Quantum computing seeks to use the powers of quantum mechanics to accomplish tasks that classical computers cannot easily accomplish. Adiabatic quantum computing is one flavor of quantum computing that slowly changes a system with time in such a way that the state remains close to the ground state for the entire evolution. An easy way to implement and study adiabatic computing is using stoquastic Hamiltonians with no-sign problem. These Hamiltonians can be readily simulated on classical computers using quantum Monte Carlo schemes; though, it is unknown whether such simulation captures the speed and power of the quantum computation.

In this work, I study stoquastic Hamiltonians, focusing on quantum mechanical tunneling through classically inaccessible regions and barriers. I study multi-qubit tunneling problems to determine what properties of the barrier make this problem quantum mechanically or classically hard or inefficient. I compare quantum adiabatic computing with a path-integral Quantum Monte Carlo algorithm, which is a classical algorithm designed to simulate the quantum mechanical dynamics of the adiabatic evolution. Limited numerical data shows strong correlation between adiabatic and Monte Carlo runtimes, but due to computational limits, only small system sizes could be sampled.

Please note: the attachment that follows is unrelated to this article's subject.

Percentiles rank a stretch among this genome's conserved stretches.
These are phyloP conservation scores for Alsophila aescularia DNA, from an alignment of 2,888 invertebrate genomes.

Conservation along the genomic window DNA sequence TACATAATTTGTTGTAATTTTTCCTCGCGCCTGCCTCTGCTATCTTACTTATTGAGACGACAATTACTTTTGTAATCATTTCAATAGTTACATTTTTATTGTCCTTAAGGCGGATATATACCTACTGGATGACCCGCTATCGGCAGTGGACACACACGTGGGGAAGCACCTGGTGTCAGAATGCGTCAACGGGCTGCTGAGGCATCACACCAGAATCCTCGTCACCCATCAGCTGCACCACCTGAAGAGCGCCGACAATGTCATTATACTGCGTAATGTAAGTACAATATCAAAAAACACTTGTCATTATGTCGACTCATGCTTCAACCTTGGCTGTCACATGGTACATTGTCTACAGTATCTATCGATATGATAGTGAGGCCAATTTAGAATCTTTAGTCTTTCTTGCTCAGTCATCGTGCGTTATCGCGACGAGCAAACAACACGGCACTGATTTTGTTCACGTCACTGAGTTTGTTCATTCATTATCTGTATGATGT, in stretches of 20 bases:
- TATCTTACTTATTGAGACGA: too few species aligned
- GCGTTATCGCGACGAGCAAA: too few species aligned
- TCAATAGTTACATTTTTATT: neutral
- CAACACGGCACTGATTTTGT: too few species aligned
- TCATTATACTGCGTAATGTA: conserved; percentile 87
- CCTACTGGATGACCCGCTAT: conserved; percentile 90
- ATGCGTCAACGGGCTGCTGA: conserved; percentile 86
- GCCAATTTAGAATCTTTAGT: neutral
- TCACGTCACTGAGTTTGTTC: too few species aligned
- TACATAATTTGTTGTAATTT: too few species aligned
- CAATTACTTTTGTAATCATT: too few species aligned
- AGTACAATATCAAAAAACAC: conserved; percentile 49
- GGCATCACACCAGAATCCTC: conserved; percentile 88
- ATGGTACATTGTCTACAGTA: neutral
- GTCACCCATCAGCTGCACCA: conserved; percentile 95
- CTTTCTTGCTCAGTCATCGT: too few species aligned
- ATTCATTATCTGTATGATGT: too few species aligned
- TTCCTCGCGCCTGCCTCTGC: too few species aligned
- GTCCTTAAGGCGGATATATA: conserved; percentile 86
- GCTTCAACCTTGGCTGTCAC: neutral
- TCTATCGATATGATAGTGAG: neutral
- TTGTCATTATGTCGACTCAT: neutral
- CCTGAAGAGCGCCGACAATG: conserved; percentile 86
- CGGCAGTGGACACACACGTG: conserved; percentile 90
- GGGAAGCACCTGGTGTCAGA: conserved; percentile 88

Additionally, I study the properties of the quantum adiabatic algorithm in both the asymptotic limit of a large number of qubits and long runtimes and more realistic finite system sizes and non-adiabatic conditions. I develop a modification of the existing Villain transformation that allows it to find the asymptotic running time of the quantum evolution for different barrier sizes. Furthermore, I compare this to finite system sizes and discover the extremely large numbers of qubits are needed for these asymptotics to be useful.

When the quantum dynamics are run faster than adiabatically, new behavior arises that could potentially lead to enhancements in the quantum runtimes. I explore these enhancements, discovering when they do and do not occur. I also develop a broad framework for determining the nature of the near-adiabatic behavior of any quantum evolution, using only information about the energy gap between the ground state and the first excited state.